Neil Alden Armstrong (born August 5, 1930) is an American former astronaut, test pilot, aerospace engineer, university professor, United States Naval Aviator, and the first person to set foot upon the Moon.
Before becoming an astronaut, Armstrong was in the United States Navy and served in the Korean War. After the war, he served as a test pilot at the National Advisory Committee for Aeronautics (NACA) High-Speed Flight Station, now known as the Dryden Flight Research Center, where he flew over 900 flights in a variety of aircraft. As a research pilot, Armstrong served as project pilot on the F-100 Super Sabre A and C variants, F-101 Voodoo, and the Lockheed F-104A Starfighter. He also flew the Bell X-1B, Bell X-5, North American X-15, F-105 Thunderchief, F-106 Delta Dart, B-47 Stratojet, KC-135 Stratotanker and Paresev. He graduated from Purdue University and the University of Southern California.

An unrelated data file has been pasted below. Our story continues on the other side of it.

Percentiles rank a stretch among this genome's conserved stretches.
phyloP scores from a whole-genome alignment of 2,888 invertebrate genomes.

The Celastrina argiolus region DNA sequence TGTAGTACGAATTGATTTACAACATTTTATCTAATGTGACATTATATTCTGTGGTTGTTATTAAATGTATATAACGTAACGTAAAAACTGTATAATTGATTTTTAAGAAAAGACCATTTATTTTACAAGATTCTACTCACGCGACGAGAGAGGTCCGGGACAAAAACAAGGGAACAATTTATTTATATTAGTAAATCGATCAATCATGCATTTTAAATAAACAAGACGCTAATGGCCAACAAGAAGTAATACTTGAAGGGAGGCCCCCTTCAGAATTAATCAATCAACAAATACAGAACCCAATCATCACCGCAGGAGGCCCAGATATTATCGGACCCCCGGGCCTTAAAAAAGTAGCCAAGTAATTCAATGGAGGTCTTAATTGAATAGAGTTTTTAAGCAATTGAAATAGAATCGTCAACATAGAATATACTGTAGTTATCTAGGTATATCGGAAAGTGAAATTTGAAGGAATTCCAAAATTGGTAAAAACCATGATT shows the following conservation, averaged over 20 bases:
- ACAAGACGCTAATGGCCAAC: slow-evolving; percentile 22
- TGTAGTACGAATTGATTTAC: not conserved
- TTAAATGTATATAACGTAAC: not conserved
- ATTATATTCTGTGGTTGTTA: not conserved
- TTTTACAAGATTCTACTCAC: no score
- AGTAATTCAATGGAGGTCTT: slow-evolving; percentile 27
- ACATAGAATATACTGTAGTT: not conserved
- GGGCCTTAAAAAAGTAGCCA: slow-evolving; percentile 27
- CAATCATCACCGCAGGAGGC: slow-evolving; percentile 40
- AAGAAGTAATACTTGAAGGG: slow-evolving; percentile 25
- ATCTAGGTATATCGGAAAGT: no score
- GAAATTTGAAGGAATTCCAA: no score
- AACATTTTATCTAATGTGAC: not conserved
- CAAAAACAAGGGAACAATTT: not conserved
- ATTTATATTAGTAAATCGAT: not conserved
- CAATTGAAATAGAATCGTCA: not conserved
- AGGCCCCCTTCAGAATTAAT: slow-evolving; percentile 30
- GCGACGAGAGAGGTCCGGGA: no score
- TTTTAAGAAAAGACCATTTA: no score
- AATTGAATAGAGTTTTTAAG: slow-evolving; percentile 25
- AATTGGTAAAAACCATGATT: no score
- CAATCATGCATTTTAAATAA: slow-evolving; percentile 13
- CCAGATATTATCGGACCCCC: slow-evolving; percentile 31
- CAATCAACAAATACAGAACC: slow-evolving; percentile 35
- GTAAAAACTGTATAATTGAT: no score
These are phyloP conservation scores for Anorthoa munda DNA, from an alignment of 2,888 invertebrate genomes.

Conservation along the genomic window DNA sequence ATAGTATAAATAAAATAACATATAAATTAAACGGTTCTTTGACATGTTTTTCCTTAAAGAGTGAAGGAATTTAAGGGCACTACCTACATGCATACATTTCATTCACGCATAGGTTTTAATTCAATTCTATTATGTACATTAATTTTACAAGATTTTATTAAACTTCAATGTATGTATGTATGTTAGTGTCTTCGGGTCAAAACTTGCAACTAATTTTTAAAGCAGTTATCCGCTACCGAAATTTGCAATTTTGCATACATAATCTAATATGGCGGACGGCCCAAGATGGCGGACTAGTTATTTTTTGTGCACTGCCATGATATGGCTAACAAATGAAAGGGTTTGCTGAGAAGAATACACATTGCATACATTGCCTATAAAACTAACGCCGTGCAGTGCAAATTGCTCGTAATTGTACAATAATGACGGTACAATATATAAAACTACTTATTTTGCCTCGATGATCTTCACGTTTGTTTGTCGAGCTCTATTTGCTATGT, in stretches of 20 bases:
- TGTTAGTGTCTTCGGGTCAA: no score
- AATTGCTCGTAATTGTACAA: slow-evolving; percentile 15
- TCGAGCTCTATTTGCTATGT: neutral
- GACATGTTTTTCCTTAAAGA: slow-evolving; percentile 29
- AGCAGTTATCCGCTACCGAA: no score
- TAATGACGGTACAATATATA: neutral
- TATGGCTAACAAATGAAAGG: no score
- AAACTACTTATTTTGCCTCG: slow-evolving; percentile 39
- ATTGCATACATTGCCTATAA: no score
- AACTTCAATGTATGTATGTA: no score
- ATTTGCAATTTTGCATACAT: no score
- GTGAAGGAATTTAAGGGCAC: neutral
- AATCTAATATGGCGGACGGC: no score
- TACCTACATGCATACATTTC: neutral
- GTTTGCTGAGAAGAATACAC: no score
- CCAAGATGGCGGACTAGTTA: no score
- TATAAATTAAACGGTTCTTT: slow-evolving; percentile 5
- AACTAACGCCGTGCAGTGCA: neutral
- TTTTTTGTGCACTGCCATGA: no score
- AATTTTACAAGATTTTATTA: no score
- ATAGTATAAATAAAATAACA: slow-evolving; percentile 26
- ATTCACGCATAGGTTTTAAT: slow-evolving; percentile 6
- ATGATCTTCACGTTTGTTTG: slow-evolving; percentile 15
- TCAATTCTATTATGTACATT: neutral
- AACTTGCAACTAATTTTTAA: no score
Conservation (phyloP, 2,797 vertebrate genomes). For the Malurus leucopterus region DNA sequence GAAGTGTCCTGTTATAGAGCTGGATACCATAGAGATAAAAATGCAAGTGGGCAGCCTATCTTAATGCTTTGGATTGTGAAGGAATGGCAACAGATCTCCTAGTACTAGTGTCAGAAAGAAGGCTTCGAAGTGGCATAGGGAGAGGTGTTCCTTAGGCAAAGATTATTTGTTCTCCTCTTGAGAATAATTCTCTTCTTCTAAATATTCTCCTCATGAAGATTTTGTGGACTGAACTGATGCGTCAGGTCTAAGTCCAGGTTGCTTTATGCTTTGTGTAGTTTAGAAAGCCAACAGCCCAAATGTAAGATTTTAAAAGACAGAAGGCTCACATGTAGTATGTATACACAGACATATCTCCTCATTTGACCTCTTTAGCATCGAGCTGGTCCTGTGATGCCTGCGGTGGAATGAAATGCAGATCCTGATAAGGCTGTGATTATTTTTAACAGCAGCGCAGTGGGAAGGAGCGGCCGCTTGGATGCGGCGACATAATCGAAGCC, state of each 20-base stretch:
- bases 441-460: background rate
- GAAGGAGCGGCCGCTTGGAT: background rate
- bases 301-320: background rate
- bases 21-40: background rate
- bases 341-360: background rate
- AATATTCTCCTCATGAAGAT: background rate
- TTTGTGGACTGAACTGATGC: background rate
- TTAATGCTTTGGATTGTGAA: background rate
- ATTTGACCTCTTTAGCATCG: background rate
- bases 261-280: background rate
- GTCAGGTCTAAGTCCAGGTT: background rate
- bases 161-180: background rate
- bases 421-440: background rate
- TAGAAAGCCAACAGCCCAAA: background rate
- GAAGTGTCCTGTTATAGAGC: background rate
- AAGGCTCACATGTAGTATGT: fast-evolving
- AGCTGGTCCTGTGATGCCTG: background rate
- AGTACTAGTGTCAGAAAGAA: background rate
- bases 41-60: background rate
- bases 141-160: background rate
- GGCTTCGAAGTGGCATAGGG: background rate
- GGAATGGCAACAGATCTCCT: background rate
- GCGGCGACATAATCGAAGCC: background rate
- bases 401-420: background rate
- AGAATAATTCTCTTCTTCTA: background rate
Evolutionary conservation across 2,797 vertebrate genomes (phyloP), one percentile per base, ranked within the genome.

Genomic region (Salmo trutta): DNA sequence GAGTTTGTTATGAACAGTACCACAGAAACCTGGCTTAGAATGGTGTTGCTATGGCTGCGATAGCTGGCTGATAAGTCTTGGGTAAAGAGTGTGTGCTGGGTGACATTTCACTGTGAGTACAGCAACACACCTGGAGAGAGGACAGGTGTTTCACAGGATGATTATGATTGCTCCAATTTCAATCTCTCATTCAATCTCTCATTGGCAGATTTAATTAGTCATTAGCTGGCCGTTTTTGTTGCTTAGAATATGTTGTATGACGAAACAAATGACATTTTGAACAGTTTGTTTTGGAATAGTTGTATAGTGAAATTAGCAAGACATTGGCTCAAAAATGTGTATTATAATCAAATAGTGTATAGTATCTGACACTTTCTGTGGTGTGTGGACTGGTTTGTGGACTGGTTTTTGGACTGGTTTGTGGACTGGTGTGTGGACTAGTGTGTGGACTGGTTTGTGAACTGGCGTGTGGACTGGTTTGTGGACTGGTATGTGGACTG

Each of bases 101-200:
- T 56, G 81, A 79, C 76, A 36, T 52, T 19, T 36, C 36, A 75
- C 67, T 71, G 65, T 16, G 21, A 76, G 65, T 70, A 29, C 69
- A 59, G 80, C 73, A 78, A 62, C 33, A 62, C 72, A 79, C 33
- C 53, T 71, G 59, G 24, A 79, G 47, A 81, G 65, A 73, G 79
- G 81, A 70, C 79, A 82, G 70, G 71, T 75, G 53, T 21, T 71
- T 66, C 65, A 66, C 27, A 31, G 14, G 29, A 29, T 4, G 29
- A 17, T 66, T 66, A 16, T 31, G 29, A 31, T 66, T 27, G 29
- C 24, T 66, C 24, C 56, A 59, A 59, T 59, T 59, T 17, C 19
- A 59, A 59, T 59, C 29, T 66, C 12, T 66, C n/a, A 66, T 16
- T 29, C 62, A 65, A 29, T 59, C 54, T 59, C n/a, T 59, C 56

A participant in the U.S. Air Force's Man In Space Soonest and X-20 Dyna-Soar human spaceflight programs, Armstrong joined the NASA Astronaut Corps in 1962. His first spaceflight was the NASA Gemini 8 mission in 1966, for which he was the command pilot, becoming one of the first U.S. civilians to fly in space. On this mission, he performed the first manned docking of two spacecraft with pilot David Scott. Armstrong's second and last spaceflight was as mission commander of the Apollo 11 moon landing mission on July 20, 1969. On this mission, Armstrong and Buzz Aldrin descended to the lunar surface and spent 2½ hours exploring while Michael Collins remained in orbit in the Command Module. Armstrong was awarded the Presidential Medal of Freedom by Richard Nixon along with Collins and Aldrin, and was awarded the Congressional Space Medal of Honor by President Jimmy Carter in 1978.